HHS’s Proposed Changes to Non-Discrimination Regulations

The current administration in Washington daily seeks to strip away laws and policy's that have been put into place to protect citizens of this country from discrimination. Some we hear about, and sadly some barely make the news. One of the recent attacks is the proposed changes to Section 1557 of the Affordable Care Act. Section 1557 is the primary anti-discrimination provision in the ACA and prohibits health programs from discriminating against patients on the basis of race, color, national origin, sex, age or disability.  If finalized it would significantly narrow the scope of the existing HHS implementing regulations by:

  • Eliminating the general prohibition on discrimination based on gender identity, as well as specific health insurance coverage protections for transgender individuals;
  • Adopting blanket abortion and religious freedom exemptions for health care providers;
  • Eliminating the provision preventing health insurers from varying benefits in ways that discriminate against certain groups, such as people with HIV or LGBTQ people;
  • Weakening protections that provide access to interpretation and translation services for individuals with limited English proficiency;
  • Eliminating provisions affirming the right of private individuals to challenge alleged violations of § 1557 in court and to obtain money damages, as well as requirements for covered entities to provide non-discrimination notices and grievance procedures;
  • Narrowing the reach of the regulations by only covering specific activities that receive federal funding, but not other operations, of health insurers that are not “principally engaged in the business of providing health care,” and no longer applying the regulations to all HHS-administered programs

Please click read more below for comments from a healthcare professional here in Cass County.  Also, find the link and/or address to publicly respond to this by the August 13th deadline.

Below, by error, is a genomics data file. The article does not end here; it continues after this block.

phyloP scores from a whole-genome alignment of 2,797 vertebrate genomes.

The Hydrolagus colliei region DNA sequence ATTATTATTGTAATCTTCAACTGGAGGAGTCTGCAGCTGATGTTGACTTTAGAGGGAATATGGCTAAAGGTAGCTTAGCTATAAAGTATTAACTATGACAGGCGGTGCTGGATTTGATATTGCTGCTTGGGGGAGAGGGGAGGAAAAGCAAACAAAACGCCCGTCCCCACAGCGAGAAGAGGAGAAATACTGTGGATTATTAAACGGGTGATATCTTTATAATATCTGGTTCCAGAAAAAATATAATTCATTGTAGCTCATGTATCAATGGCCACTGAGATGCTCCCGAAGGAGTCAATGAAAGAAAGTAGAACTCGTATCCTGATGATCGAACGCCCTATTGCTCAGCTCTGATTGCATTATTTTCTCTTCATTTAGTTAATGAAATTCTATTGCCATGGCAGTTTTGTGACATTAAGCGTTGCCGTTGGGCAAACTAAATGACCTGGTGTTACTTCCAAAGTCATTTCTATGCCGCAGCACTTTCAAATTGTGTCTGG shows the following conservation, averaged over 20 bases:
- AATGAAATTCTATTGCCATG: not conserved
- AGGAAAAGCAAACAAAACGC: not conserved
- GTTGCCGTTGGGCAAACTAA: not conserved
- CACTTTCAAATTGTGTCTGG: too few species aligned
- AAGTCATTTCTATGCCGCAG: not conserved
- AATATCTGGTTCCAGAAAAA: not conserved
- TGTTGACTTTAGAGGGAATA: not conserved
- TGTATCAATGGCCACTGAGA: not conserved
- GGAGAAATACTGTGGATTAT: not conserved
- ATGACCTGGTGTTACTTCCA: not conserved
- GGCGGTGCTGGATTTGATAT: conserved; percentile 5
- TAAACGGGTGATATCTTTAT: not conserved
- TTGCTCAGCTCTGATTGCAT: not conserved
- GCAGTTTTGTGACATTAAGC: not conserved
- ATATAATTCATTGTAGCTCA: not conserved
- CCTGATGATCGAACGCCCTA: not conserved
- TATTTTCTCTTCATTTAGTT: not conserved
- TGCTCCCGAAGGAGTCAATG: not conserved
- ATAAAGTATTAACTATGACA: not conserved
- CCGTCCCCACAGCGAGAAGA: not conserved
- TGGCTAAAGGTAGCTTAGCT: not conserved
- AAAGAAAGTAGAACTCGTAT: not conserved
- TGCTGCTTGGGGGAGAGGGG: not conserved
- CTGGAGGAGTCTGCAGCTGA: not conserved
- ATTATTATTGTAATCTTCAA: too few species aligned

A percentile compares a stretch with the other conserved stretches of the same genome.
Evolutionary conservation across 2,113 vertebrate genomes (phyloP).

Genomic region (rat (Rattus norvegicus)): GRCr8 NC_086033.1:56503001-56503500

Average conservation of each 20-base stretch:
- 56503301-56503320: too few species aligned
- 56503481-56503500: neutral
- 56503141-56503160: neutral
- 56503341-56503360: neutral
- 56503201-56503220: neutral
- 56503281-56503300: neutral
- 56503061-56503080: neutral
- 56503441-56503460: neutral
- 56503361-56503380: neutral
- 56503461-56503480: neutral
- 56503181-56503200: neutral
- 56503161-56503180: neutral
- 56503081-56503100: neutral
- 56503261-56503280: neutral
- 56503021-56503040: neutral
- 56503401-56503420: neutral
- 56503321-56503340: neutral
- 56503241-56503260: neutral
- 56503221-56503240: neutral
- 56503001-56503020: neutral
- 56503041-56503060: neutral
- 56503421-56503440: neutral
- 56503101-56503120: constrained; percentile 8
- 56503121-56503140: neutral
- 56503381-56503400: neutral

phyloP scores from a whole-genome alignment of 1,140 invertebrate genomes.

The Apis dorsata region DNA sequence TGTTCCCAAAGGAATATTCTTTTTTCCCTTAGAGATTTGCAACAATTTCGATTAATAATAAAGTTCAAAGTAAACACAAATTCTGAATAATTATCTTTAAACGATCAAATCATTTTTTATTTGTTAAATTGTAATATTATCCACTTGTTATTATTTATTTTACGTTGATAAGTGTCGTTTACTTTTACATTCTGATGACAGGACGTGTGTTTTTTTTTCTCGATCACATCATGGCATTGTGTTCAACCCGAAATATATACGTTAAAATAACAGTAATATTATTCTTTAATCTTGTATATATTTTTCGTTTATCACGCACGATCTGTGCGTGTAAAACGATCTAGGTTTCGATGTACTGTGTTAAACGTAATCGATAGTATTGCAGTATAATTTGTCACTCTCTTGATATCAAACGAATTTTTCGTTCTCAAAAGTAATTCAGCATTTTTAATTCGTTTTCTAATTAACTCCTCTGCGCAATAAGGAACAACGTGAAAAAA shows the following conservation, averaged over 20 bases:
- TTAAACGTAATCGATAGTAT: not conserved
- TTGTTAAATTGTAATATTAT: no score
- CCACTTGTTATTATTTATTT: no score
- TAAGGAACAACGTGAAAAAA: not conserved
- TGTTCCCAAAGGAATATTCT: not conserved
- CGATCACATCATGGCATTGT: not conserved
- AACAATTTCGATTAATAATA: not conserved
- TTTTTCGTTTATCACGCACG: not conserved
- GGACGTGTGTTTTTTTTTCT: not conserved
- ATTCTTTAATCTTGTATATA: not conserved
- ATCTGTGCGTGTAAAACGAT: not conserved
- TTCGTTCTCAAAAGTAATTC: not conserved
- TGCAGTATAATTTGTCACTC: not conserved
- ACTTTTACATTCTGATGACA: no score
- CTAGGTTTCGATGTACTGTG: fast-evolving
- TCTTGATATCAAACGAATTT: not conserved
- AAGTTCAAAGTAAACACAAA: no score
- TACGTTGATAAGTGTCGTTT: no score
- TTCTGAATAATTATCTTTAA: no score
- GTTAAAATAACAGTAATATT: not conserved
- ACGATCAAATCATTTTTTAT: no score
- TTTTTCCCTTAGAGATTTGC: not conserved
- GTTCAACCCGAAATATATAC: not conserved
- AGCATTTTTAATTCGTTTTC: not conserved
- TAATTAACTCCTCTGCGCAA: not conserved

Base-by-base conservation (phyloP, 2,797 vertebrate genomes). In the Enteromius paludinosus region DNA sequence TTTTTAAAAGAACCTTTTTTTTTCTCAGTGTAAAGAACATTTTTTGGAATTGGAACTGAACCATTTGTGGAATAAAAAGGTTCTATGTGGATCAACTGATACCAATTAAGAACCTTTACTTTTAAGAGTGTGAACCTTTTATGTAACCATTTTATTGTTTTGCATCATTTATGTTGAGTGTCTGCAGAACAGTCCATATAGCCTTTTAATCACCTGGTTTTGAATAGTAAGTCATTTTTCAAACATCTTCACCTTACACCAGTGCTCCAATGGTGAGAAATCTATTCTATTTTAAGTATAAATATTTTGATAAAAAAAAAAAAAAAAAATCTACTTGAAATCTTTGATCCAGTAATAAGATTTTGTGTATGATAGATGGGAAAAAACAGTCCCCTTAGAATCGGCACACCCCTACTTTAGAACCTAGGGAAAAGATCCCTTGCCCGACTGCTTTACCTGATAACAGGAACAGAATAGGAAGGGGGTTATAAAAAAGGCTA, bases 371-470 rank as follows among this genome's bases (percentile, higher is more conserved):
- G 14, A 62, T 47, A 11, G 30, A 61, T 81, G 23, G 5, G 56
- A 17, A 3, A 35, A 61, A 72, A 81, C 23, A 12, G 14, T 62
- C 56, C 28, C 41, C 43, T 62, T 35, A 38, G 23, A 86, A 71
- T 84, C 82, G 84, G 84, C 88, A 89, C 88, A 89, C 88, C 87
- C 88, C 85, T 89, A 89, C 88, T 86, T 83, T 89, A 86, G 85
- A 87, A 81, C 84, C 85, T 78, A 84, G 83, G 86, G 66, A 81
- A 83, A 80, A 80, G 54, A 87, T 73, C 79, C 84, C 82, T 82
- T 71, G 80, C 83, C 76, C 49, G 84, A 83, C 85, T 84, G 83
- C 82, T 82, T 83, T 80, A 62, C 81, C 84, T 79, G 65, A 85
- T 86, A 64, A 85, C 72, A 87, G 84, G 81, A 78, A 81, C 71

As a healthcare professional, I see the importance and added value of providing safe and unbiased care to all people from all backgrounds. I have cared for people from all walks of life, all faiths, no faith, homeless and incredibly wealthy. I have taken care of priests, nuns, prostitutes, and addicts.

As a former hospice nurse, I have witnessed incredibly peaceful and beautiful deaths and I have been present for long and drawn out unmanageable deaths. I have been honored and had the privilege of taking part in the most precious moments in a person's life. The very first breath they took and the very last breath they took. And this I can share with you unequivocally.

It won't matter what car you drove, where you lived, how many bedrooms or houses you had. It won't matter what restroom you used or didn't use or whether you wore masculine or more feminine clothing. It won't matter how much money you made or investments you had.

You see, in the end, all that you think about is, did I do enough good? Did I love enough? Was I kind enough? Did I forgive enough? Did I show my children enough? What is my legacy? We all bleed the same blood.

Before we are born or go out on the stage of life someone throws us a costume and yells, "Hey, put this on!" We have no idea what it looks like or what it represents. We throw it on and jump on stage and begin our act.

Scene 1 and the crowd goes wild! We act to our audience. Based on the roar of the crowd, we change our behavior. We assimilate. Scene 2. We evolve. The crowd roars. We adapt.

The crowd or society tells us who we are based on the costume we are wearing. But who we are is on the inside. The costume was merely thrown at us right before we went on stage.

Don't single people out based on a costume that society has preconceptions about today that will change in 2 years or 5 years or 10 or 100 years.

Judge people based on the content of their character, not by their hair color, eye color, skin color, who they love or how they identify or choose to worship.

Jennifer Gardner, RN

Raymore, MO

Click this link below to find ways to publicly respond to this proposed change by the August 13th deadline.

Comment Period Open for Section 1557 Nondiscrimination Proposed Rule

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  • Jennifer Gardner
    followed this page 2019-08-02 21:10:55 -0500